Record Turnout: An Analysis of Moving Minneapolis Municipal Elections to Even-Numbered Years


Record Turnout: An Analysis of Moving Minneapolis Municipal Elections to Even-Numbered Years

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Many cities and local governments in the United States struggle to voter turnout to be high in municipal elections that are held in odd-numbered years. As most states and the federal government have races in even-numbered years, there are usually few high-profile draws to encourage voters cast ballots during these elections. With fewer voters making their opinions known in local races, there is a greater likelihood that local governments are not truly representative of their residents. In Minneapolis, MN, voter turnout in the most recent municipal election was nearly thirty percentage points lower than just a year before during the presidential election of 2016. In the municipal vote, citizens tended to be older, whiter, and wealthier than the overall city population. With fewer people voting and offices that are less known, there was less engagement with local politics. One solution to the issue of low municipal election turnout is to merge these races into an evennumbered year to coincide with state and federal ones. The rationale behind this policy choice is that greater numbers of voters participate in those general elections and would therefore be more likely to make choices for offices in their locality if they were on the same ballot. The purpose of this report is to present what policymakers in Minneapolis might expect for turnout in local government races if it were to transition its elections to coincide with state and federal ones in even years to solve its turnout problem. Minneapolis is compared to 22 similar cities and counties based on their elections in even years and what the decrease in voter turnout is from top-of-the-ballot races for governor, senator, or president to local races such as for mayors, judges, and sheriffs. Data in the analysis comes from publicly available elections results from the websites of the comparison municipalities. Based on the analysis in this report, average drop-off in turnout is about eight percentage points, meaning that Minneapolis would likely encounter much larger turnout for its local offices.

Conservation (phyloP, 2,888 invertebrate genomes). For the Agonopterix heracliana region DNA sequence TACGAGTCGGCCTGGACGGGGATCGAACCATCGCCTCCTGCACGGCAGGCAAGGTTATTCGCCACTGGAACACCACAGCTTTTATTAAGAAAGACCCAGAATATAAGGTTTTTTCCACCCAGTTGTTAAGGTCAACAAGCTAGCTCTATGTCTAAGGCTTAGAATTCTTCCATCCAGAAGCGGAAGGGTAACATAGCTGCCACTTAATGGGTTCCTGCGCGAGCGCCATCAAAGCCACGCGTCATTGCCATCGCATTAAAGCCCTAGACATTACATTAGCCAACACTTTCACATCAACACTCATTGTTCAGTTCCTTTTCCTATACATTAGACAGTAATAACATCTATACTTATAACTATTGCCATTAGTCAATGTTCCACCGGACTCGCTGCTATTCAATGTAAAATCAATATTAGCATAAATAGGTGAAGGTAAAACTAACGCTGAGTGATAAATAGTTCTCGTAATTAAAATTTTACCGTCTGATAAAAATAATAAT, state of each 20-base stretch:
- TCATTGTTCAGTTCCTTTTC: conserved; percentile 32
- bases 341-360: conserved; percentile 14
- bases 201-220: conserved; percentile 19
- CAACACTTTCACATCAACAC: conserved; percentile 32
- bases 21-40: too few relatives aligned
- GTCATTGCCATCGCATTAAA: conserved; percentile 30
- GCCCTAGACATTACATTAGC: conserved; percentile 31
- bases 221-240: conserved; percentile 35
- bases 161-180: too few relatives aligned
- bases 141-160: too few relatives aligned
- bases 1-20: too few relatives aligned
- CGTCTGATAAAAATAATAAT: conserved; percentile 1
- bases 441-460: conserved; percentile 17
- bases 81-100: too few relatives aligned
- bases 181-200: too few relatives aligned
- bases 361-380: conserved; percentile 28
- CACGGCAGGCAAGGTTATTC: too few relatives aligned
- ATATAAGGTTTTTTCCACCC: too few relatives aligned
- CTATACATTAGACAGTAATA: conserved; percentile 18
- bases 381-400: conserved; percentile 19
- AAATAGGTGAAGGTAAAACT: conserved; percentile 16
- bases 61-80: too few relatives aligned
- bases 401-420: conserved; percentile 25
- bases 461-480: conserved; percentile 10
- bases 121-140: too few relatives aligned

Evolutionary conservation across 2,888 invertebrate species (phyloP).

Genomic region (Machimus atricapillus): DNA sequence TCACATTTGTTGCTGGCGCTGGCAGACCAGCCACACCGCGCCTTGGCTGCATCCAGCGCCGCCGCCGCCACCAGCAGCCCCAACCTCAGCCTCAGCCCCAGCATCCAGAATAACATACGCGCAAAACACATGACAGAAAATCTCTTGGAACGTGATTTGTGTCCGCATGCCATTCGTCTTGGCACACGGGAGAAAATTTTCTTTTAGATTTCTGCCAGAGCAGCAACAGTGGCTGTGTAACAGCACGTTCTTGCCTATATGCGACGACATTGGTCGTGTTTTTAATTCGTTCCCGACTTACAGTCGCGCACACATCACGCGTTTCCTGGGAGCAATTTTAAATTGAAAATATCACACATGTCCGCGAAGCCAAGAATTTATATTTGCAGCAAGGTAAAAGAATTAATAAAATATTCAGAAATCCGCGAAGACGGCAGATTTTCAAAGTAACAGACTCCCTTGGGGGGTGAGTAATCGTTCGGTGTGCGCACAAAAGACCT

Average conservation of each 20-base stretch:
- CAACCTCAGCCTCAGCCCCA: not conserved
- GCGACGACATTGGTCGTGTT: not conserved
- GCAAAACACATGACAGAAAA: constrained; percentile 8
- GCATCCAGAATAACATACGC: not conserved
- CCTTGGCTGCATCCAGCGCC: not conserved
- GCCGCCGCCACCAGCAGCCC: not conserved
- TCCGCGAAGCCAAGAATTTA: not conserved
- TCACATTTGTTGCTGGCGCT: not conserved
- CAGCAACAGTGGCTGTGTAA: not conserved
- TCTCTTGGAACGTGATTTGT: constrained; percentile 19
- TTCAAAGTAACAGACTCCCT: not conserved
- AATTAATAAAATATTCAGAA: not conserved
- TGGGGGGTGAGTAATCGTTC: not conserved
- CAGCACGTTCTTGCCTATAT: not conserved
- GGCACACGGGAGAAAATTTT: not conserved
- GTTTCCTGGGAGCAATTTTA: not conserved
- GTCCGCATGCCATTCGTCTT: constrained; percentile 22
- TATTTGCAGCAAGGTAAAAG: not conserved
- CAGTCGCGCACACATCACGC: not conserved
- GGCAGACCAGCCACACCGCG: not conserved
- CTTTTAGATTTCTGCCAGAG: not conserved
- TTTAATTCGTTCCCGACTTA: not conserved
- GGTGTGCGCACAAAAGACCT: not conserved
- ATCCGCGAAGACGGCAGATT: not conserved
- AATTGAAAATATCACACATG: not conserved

Professional paper for the fulfillment of the Election Administration certificate.

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Adams, Dylan B. (2018). Record Turnout: An Analysis of Moving Minneapolis Municipal Elections to Even-Numbered Years. Retrieved from the University Digital Conservancy,

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